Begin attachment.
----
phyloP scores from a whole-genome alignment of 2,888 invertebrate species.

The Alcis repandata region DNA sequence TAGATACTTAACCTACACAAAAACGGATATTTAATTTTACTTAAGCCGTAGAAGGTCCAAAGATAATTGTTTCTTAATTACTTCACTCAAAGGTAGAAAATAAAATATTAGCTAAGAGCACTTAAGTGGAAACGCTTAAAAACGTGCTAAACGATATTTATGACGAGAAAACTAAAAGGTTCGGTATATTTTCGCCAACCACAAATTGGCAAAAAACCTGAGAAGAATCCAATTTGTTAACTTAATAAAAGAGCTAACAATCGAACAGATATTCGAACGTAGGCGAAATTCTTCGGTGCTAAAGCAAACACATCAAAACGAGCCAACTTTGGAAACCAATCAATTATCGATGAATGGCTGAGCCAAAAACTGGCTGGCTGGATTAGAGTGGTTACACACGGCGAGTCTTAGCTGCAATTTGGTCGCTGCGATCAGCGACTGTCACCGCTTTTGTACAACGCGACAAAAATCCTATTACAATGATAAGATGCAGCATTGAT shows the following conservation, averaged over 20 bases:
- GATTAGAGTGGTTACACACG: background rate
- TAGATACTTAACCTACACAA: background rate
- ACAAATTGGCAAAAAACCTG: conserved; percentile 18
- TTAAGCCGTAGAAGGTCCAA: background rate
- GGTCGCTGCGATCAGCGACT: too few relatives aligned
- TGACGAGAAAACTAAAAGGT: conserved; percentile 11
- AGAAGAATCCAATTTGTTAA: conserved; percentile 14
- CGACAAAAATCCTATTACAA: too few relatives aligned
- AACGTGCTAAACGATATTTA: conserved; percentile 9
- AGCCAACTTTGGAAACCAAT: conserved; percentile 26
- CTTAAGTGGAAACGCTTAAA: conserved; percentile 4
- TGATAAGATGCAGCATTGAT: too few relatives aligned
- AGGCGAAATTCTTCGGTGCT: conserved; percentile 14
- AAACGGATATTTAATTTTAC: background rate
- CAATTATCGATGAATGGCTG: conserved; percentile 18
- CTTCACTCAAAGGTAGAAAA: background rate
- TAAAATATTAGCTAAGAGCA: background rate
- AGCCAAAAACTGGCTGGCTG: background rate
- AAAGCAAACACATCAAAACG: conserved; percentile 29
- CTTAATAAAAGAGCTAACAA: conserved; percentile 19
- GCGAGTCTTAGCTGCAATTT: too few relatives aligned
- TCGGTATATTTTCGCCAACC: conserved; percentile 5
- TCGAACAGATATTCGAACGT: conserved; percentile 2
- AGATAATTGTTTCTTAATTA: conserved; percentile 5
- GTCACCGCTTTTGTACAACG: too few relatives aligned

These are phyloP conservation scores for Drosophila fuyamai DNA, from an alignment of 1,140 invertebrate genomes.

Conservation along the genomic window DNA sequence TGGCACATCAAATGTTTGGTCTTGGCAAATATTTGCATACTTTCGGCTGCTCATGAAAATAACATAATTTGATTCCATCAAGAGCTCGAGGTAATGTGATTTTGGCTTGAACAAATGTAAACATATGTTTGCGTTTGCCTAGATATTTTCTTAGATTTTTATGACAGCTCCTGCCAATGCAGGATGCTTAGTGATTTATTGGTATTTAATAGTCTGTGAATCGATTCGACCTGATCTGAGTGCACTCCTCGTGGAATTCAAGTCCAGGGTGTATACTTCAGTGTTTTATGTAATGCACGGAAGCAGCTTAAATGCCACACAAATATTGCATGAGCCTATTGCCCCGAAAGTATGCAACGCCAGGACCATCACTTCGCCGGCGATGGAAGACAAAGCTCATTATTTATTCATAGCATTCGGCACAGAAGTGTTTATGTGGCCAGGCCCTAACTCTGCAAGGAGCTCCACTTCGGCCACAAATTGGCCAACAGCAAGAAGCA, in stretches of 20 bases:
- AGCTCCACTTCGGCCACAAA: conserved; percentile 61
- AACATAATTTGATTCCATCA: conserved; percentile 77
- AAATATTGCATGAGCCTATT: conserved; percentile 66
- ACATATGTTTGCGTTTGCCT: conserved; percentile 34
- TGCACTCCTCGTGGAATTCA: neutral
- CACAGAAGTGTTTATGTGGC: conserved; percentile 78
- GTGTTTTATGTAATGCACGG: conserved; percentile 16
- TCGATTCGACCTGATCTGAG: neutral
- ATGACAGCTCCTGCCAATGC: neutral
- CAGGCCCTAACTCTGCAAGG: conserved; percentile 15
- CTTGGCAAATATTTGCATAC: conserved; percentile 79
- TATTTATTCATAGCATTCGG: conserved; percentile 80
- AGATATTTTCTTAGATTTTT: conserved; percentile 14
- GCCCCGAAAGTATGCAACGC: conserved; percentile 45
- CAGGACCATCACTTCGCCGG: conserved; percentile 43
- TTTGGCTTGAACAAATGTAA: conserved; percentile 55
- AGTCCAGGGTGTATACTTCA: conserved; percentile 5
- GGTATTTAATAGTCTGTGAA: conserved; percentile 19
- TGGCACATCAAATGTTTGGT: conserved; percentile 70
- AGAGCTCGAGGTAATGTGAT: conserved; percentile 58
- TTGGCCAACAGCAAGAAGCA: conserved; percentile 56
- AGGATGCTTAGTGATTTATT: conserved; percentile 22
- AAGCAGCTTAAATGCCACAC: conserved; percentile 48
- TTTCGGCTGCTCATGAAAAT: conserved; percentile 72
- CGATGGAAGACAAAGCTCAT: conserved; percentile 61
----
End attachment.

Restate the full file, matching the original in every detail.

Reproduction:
phyloP scores from a whole-genome alignment of 2,888 invertebrate species.

The Alcis repandata region DNA sequence TAGATACTTAACCTACACAAAAACGGATATTTAATTTTACTTAAGCCGTAGAAGGTCCAAAGATAATTGTTTCTTAATTACTTCACTCAAAGGTAGAAAATAAAATATTAGCTAAGAGCACTTAAGTGGAAACGCTTAAAAACGTGCTAAACGATATTTATGACGAGAAAACTAAAAGGTTCGGTATATTTTCGCCAACCACAAATTGGCAAAAAACCTGAGAAGAATCCAATTTGTTAACTTAATAAAAGAGCTAACAATCGAACAGATATTCGAACGTAGGCGAAATTCTTCGGTGCTAAAGCAAACACATCAAAACGAGCCAACTTTGGAAACCAATCAATTATCGATGAATGGCTGAGCCAAAAACTGGCTGGCTGGATTAGAGTGGTTACACACGGCGAGTCTTAGCTGCAATTTGGTCGCTGCGATCAGCGACTGTCACCGCTTTTGTACAACGCGACAAAAATCCTATTACAATGATAAGATGCAGCATTGAT shows the following conservation, averaged over 20 bases:
- GATTAGAGTGGTTACACACG: background rate
- TAGATACTTAACCTACACAA: background rate
- ACAAATTGGCAAAAAACCTG: conserved; percentile 18
- TTAAGCCGTAGAAGGTCCAA: background rate
- GGTCGCTGCGATCAGCGACT: too few relatives aligned
- TGACGAGAAAACTAAAAGGT: conserved; percentile 11
- AGAAGAATCCAATTTGTTAA: conserved; percentile 14
- CGACAAAAATCCTATTACAA: too few relatives aligned
- AACGTGCTAAACGATATTTA: conserved; percentile 9
- AGCCAACTTTGGAAACCAAT: conserved; percentile 26
- CTTAAGTGGAAACGCTTAAA: conserved; percentile 4
- TGATAAGATGCAGCATTGAT: too few relatives aligned
- AGGCGAAATTCTTCGGTGCT: conserved; percentile 14
- AAACGGATATTTAATTTTAC: background rate
- CAATTATCGATGAATGGCTG: conserved; percentile 18
- CTTCACTCAAAGGTAGAAAA: background rate
- TAAAATATTAGCTAAGAGCA: background rate
- AGCCAAAAACTGGCTGGCTG: background rate
- AAAGCAAACACATCAAAACG: conserved; percentile 29
- CTTAATAAAAGAGCTAACAA: conserved; percentile 19
- GCGAGTCTTAGCTGCAATTT: too few relatives aligned
- TCGGTATATTTTCGCCAACC: conserved; percentile 5
- TCGAACAGATATTCGAACGT: conserved; percentile 2
- AGATAATTGTTTCTTAATTA: conserved; percentile 5
- GTCACCGCTTTTGTACAACG: too few relatives aligned

These are phyloP conservation scores for Drosophila fuyamai DNA, from an alignment of 1,140 invertebrate genomes.

Conservation along the genomic window DNA sequence TGGCACATCAAATGTTTGGTCTTGGCAAATATTTGCATACTTTCGGCTGCTCATGAAAATAACATAATTTGATTCCATCAAGAGCTCGAGGTAATGTGATTTTGGCTTGAACAAATGTAAACATATGTTTGCGTTTGCCTAGATATTTTCTTAGATTTTTATGACAGCTCCTGCCAATGCAGGATGCTTAGTGATTTATTGGTATTTAATAGTCTGTGAATCGATTCGACCTGATCTGAGTGCACTCCTCGTGGAATTCAAGTCCAGGGTGTATACTTCAGTGTTTTATGTAATGCACGGAAGCAGCTTAAATGCCACACAAATATTGCATGAGCCTATTGCCCCGAAAGTATGCAACGCCAGGACCATCACTTCGCCGGCGATGGAAGACAAAGCTCATTATTTATTCATAGCATTCGGCACAGAAGTGTTTATGTGGCCAGGCCCTAACTCTGCAAGGAGCTCCACTTCGGCCACAAATTGGCCAACAGCAAGAAGCA, in stretches of 20 bases:
- AGCTCCACTTCGGCCACAAA: conserved; percentile 61
- AACATAATTTGATTCCATCA: conserved; percentile 77
- AAATATTGCATGAGCCTATT: conserved; percentile 66
- ACATATGTTTGCGTTTGCCT: conserved; percentile 34
- TGCACTCCTCGTGGAATTCA: neutral
- CACAGAAGTGTTTATGTGGC: conserved; percentile 78
- GTGTTTTATGTAATGCACGG: conserved; percentile 16
- TCGATTCGACCTGATCTGAG: neutral
- ATGACAGCTCCTGCCAATGC: neutral
- CAGGCCCTAACTCTGCAAGG: conserved; percentile 15
- CTTGGCAAATATTTGCATAC: conserved; percentile 79
- TATTTATTCATAGCATTCGG: conserved; percentile 80
- AGATATTTTCTTAGATTTTT: conserved; percentile 14
- GCCCCGAAAGTATGCAACGC: conserved; percentile 45
- CAGGACCATCACTTCGCCGG: conserved; percentile 43
- TTTGGCTTGAACAAATGTAA: conserved; percentile 55
- AGTCCAGGGTGTATACTTCA: conserved; percentile 5
- GGTATTTAATAGTCTGTGAA: conserved; percentile 19
- TGGCACATCAAATGTTTGGT: conserved; percentile 70
- AGAGCTCGAGGTAATGTGAT: conserved; percentile 58
- TTGGCCAACAGCAAGAAGCA: conserved; percentile 56
- AGGATGCTTAGTGATTTATT: conserved; percentile 22
- AAGCAGCTTAAATGCCACAC: conserved; percentile 48
- TTTCGGCTGCTCATGAAAAT: conserved; percentile 72
- CGATGGAAGACAAAGCTCAT: conserved; percentile 61